- This is the beginning of the muscle contraction. The atria contract, which pushes more blood into the ventricles.
- During this phase, the ventricles contract, increasing the ventricular pressure. Blood pushes against the atrioventricular valves, since the pressure in the ventricles is now greater than that in the atria, causing them to snap shut, which prevents blood from flowing back into the atria. This snapping shut the the audible ‘lub’ in the familiar ‘lub-dub’ sound of the heart.
- The pressure in the ventricles continues to increase until it is greater than that in the main arteries leading from the heart. At this point, the semilunar valves are forced open, and blood rushes out of the ventricles out of the heart into the arteries.
- After the ventricles have finished contracting, the muscles relax, and are pulled back by elastic tissue. This decreases the pressure in the ventricles, causing the semilunar valves to shut (the ‘dub’ in the ‘lub-dub’ of the heart) and the atrioventricular valves to open, so that the diastole phase can proceed once more.
Coordination in the Cardiac Cycle
- There is a need to control and coordinate the cardiac cycle described above. The heart rate needs to change to respond to various factors, such as increased physical activity. Also, the atria and the ventricles have different natural frequencies of contraction. If the contractions where uncoordinated, the atria and the ventricles would contract asynchronously, which would lead to inefficient pumping.
- Heart muscle is Myogenic: it initiates its own contraction. This unusual property means that the heart is able to beat even when not connected to the body.
The Process of a Heartbeat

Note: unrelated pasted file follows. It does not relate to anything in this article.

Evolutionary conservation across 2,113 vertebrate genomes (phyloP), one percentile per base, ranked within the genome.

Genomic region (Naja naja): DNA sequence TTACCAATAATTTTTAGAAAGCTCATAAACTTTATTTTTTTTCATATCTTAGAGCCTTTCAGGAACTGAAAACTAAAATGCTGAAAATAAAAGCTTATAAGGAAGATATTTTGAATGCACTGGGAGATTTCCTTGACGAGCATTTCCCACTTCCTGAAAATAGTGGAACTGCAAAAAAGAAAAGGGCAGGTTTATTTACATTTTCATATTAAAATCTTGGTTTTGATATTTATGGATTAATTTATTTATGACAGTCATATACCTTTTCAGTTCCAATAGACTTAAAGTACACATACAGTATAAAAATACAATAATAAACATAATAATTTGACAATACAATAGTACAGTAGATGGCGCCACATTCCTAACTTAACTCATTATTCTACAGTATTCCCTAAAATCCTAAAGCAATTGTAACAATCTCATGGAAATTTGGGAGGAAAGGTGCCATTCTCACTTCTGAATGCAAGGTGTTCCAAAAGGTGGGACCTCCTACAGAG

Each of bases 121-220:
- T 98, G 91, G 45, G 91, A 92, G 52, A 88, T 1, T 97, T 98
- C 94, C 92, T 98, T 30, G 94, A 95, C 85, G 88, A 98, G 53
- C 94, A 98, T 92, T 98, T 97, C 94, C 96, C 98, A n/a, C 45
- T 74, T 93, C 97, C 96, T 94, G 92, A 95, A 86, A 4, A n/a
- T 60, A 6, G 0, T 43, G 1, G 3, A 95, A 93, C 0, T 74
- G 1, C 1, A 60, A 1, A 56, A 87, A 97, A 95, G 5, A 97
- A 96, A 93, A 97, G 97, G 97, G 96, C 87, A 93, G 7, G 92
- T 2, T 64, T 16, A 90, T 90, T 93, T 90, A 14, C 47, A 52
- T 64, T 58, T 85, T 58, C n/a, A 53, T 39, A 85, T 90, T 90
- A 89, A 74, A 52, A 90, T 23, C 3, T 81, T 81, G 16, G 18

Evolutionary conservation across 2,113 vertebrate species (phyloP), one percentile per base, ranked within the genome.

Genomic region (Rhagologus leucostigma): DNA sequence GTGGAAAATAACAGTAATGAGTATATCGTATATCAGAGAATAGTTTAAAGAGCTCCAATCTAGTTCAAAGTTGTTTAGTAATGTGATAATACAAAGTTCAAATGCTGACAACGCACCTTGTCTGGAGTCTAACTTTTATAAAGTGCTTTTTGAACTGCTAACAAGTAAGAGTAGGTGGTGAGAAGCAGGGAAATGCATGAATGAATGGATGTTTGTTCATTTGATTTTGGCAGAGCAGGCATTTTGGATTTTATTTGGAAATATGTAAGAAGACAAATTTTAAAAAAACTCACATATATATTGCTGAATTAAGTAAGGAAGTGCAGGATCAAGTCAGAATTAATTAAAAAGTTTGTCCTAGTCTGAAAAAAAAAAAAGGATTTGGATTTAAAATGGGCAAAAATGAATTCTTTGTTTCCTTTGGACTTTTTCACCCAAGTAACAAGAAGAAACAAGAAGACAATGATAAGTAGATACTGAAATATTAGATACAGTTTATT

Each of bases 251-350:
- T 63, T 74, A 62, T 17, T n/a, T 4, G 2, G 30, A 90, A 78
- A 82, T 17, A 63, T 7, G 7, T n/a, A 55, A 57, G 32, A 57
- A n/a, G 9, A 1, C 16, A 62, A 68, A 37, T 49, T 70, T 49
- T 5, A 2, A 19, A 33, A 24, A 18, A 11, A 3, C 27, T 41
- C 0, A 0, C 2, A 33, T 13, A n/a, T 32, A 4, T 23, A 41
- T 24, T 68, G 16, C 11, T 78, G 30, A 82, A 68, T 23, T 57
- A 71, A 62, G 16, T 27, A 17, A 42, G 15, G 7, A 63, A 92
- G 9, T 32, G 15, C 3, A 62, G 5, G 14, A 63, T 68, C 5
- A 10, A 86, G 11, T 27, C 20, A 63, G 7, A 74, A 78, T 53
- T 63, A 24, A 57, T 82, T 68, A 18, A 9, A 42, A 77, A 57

- A heartbeat begins in a region of tissue known as the Sinoatrial Node. This is located above the right atrium. It generates electrical pulses in a regular fashion, which then spread throughout the heart.
- Once an electrical excitation has been generated by the sinoatrial node, it spreads throughout the atrial muscles, which then contact as part of atrial systole.
- The wave of excitation is stopped however by a non-conducting disc of tissue at the base of the atria. This prevents the wave from causing the ventricles to contract too early. The only path to the ventricles is through another node called the Atrioventricular Node.
- At the atrioventricular node, the electrical pulse is delayed to allow the atria to fully contract. Then the wave travels down the inter-ventricular wall through special conducting tissue known as the Purkyne, towards the apex (base) and the ventricular muscles.
- As the wave reaches the muscles, it initiates the contraction. The wave then moves up the ventricles from the apex causing further contraction. In this manner the contraction of the ventricles starts at the bottom and moves upwards, so that blood is forced upwards into the arteries during ventricular systole.
- An Electrocardiogram (ECG) is a device that measures the electrical activity of the heart. It consists of several sensors placed around the body connected to a monitor. The sensors detect the electrical signals that spread from the heart through the body to the skin.
- The ECG produces a trace of the electrical activity. The trace of a healthyperson has what’s know as a ‘PQRST shape’. Its waveforms consist of regions labelled by the letters P, Q, R, S and T.